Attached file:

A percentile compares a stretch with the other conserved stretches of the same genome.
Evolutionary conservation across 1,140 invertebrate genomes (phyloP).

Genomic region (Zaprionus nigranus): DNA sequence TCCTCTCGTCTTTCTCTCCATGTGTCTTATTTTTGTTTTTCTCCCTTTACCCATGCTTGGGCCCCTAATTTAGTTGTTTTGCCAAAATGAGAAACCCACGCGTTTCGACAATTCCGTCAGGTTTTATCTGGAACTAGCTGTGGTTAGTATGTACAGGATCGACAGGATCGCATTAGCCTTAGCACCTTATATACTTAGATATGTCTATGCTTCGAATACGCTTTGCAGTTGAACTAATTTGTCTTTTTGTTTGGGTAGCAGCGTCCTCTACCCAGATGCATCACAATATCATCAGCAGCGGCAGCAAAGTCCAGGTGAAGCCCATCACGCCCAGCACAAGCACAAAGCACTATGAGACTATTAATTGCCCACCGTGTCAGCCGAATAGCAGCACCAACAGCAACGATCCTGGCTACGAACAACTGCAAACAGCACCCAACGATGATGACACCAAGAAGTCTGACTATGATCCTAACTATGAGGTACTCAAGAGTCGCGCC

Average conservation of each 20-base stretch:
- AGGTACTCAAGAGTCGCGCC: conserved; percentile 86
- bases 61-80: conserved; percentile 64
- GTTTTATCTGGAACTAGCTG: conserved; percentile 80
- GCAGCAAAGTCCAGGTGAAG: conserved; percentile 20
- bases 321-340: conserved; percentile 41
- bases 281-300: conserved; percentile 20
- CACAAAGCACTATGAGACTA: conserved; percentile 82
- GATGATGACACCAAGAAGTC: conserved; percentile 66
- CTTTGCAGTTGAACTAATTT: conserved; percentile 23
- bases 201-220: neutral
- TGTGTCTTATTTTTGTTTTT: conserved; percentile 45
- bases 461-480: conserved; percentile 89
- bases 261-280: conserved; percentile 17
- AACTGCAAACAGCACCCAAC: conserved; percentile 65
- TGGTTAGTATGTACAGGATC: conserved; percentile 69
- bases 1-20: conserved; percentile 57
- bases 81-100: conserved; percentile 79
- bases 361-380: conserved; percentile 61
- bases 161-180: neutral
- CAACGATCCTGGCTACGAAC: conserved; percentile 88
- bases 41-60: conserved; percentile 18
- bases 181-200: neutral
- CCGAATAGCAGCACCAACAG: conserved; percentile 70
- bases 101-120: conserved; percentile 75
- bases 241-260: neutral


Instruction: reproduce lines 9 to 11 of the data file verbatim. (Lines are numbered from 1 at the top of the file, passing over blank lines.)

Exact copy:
- bases 321-340: conserved; percentile 41
- bases 281-300: conserved; percentile 20
- CACAAAGCACTATGAGACTA: conserved; percentile 82